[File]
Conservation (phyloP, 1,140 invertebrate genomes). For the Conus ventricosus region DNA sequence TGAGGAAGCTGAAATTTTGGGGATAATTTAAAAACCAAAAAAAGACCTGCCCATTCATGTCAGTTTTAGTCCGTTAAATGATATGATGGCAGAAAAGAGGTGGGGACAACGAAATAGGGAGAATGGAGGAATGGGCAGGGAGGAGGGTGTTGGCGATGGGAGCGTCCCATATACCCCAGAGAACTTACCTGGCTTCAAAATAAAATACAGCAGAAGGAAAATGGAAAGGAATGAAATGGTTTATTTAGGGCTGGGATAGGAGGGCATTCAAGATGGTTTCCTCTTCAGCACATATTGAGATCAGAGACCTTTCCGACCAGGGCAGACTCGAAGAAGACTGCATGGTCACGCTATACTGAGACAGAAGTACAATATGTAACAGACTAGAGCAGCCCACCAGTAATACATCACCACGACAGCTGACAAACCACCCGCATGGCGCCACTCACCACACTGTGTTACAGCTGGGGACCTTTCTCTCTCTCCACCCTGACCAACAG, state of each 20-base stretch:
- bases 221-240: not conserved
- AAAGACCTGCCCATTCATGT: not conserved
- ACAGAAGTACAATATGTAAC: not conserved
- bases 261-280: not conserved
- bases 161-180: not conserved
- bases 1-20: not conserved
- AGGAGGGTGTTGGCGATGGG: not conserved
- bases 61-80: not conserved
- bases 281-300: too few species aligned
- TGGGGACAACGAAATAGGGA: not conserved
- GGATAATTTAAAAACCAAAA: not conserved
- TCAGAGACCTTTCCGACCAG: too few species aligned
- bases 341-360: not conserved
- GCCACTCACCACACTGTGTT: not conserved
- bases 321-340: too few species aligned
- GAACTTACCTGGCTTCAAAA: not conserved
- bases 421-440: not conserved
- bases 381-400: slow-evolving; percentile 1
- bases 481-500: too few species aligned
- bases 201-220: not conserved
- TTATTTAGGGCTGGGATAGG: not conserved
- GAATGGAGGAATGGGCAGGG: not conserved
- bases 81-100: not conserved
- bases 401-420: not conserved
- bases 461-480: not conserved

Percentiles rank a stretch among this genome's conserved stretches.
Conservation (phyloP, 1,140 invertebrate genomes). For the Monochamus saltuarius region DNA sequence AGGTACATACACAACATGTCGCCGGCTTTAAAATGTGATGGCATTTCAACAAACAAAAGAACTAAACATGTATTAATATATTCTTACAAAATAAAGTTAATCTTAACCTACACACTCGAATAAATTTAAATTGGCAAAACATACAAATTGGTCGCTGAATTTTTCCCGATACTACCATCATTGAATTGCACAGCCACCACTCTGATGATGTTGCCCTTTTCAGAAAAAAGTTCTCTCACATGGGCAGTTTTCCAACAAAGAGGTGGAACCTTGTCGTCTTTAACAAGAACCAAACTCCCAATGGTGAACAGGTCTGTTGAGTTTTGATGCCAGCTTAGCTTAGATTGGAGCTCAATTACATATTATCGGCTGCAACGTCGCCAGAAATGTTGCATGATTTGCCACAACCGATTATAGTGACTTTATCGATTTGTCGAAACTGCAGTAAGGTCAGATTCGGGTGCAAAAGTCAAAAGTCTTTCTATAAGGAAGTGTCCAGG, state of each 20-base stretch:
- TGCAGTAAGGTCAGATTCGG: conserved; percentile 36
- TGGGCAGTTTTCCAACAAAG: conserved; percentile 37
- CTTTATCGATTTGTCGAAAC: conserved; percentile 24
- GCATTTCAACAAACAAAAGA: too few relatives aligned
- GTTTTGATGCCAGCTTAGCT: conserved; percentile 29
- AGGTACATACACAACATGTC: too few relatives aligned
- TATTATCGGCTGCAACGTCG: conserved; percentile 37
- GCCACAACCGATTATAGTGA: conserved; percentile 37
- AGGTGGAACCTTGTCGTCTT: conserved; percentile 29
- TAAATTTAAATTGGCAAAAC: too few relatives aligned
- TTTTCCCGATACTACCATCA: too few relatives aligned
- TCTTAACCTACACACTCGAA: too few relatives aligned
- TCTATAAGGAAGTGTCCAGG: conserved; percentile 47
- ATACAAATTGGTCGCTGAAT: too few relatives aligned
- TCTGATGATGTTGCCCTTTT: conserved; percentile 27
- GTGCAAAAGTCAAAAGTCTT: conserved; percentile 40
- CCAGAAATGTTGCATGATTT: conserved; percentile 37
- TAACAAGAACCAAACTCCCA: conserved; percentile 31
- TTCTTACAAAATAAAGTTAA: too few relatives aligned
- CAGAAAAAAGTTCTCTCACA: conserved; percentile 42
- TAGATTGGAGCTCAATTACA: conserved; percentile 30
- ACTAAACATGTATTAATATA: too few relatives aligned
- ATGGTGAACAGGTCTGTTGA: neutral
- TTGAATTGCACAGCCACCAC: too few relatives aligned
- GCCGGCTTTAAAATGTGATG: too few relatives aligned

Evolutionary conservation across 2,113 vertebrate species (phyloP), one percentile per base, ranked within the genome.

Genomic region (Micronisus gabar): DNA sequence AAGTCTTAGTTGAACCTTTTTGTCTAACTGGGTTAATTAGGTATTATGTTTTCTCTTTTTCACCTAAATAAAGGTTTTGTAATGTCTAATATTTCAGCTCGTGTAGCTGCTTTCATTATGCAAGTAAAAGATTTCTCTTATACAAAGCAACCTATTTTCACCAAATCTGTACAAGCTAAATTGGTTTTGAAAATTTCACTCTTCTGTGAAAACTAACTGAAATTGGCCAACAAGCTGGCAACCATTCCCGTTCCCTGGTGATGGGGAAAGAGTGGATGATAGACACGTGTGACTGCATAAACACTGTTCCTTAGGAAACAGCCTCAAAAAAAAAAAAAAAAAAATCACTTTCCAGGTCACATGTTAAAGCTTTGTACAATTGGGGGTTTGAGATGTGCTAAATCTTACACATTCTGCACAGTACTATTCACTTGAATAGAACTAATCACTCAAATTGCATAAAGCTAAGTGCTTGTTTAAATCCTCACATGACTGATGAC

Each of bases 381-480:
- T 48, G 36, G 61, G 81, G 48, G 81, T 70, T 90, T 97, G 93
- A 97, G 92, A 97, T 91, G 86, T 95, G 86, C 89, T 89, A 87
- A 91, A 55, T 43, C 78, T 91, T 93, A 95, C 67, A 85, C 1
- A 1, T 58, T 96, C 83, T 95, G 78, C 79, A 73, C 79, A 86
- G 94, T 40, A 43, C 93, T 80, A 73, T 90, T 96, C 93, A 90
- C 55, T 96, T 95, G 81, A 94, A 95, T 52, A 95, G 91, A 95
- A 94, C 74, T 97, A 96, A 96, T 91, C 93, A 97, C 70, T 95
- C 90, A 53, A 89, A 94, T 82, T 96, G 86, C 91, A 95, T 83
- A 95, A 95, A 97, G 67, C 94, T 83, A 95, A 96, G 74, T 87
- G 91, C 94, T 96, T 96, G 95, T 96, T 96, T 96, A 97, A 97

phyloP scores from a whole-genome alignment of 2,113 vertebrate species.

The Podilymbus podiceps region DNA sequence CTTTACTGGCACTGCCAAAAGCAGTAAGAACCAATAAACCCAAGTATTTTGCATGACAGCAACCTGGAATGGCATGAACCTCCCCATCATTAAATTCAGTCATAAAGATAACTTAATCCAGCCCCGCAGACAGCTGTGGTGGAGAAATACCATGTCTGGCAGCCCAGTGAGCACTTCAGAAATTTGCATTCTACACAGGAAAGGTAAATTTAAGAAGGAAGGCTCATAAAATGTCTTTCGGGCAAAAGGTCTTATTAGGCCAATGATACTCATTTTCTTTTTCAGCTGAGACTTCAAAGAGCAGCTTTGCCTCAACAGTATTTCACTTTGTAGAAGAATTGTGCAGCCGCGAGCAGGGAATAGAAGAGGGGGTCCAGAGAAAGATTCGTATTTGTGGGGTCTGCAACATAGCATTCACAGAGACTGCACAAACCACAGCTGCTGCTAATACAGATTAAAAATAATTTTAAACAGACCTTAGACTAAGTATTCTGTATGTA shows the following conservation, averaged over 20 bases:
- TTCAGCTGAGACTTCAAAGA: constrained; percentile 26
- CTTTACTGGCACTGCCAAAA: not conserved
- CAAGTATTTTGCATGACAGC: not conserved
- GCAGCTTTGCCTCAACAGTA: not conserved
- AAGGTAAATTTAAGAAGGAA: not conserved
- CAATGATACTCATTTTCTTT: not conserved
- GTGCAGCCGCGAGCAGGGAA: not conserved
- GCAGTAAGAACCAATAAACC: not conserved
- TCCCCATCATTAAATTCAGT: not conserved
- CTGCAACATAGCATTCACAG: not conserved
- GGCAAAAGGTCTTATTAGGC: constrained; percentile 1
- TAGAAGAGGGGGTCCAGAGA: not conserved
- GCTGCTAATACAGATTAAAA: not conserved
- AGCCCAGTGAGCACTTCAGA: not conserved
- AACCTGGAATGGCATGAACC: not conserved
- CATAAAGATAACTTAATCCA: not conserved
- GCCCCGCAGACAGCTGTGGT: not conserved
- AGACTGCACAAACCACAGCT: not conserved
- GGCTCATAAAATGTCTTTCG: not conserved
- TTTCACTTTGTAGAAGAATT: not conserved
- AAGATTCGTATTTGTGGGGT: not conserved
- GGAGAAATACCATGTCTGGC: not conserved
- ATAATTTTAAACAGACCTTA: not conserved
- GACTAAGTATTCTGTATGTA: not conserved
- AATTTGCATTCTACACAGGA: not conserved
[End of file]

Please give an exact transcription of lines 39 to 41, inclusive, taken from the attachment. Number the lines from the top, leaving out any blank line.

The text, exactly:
- TTTTCCCGATACTACCATCA: too few relatives aligned
- TCTTAACCTACACACTCGAA: too few relatives aligned
- TCTATAAGGAAGTGTCCAGG: conserved; percentile 47